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Abstract Detail

Developmental and Structural Section

Ross Friedman, Cynthia [1].

Immunolocalization of aquaporins in the fruit of the dwarf mistletoe Arceuthobium americanum (Viscaceae).

Dwarf mistletoes (genus Arceuthobium) are dioecious, hemiparasitic angiosperms. In British Columbia (BC), the dwarf mistletoe A. americanum Nutt. ex Engelm. parasitizes lodgepole pines (Pinus contorta), and seriously compromises the health of BC pine forests. All dwarf mistletoes disperse their seeds by a remarkable process of explosive discharge, allowing further parasitism of the original host as well as infestation of neighboring trees. Through multiple infections, A. americanum will ultimately kill its host. To better understand dwarf mistletoe pathology, elucidation of the discharge process at the cellular level is critical. Previous work has shown that the generation of a large hydrostatic pressure within the dwarf mistletoe fruit will trigger the discharge. Many independent studies have established that aquaporins, highly-conserved integral membrane proteins, play a pivotal role in facilitating water movement within plant tissues. As such, we suspected that aquaporins are involved in the generation of water pressure within the fruit. Therefore, we wanted to see if aquaporins were present in the dwarf mistletoe fruit. To do this, we obtained an antibody against a tobacco (Nicotiana tabacum) plasma membrane aquaporin (Plasma membrane Intrinsic Protein I) that had been raised in a rabbit. Ultrathin LR White sections were obtained from fruit at two stages of development three months and one month prior to explosive discharge. The sections were then subjected to immunocytochemistry and transmission electron microscopy. Preliminary results indicate that the anti-tobacco aquaporin antibody does cross-react with putative aquaporin(s) in the dwarf mistletoe fruit. More work, including statistical analysis, is required to determine which tissue(s) and which stages of development exhibit greater degrees of binding.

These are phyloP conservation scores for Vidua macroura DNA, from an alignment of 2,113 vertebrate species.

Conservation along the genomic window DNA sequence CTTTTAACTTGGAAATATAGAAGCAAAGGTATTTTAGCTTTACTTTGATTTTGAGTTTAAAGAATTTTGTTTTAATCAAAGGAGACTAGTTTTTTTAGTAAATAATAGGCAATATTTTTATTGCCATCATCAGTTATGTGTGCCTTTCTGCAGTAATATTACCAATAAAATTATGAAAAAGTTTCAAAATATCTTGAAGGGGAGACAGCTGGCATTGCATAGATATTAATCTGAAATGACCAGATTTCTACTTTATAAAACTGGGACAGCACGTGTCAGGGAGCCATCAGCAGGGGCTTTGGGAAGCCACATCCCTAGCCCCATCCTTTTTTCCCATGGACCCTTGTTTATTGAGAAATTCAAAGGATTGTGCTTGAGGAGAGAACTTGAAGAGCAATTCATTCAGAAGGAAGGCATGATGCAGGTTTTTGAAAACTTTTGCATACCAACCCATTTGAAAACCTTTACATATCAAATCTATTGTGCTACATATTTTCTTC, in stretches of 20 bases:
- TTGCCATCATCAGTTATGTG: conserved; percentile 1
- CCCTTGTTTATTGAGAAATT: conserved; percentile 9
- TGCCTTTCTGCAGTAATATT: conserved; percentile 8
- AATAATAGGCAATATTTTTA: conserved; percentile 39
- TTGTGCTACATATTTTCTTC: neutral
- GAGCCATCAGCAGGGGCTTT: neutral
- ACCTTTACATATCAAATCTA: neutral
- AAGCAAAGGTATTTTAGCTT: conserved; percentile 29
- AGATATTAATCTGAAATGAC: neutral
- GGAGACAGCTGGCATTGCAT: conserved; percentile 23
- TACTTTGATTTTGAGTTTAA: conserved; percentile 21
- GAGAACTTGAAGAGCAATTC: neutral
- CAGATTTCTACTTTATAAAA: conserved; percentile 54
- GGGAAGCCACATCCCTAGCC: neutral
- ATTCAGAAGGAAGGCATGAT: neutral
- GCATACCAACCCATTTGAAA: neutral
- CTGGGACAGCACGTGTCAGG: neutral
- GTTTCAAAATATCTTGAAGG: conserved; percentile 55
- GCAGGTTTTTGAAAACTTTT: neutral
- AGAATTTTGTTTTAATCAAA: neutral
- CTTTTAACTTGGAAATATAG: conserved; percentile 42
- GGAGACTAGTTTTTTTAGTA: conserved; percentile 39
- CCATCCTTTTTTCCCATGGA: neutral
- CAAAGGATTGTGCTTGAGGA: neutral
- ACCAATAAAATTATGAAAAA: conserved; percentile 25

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1 - Thompson Rivers University, Department of Biological Sciences, Box 3010, 900 McGill Road, Kamloops, BC, V2C 5N3, Canada

Arceuthobium americanum
electron microscopy
explosive discharge
hydrostatic pressure
plasma membrane intrinsic protein (PIP)
water movement.

Presentation Type: Oral Paper:Papers for Sections
Session: 33
Location: 215/SUB
Date: Tuesday, July 29th, 2008
Time: 10:30 AM
Number: 33010
Abstract ID:701

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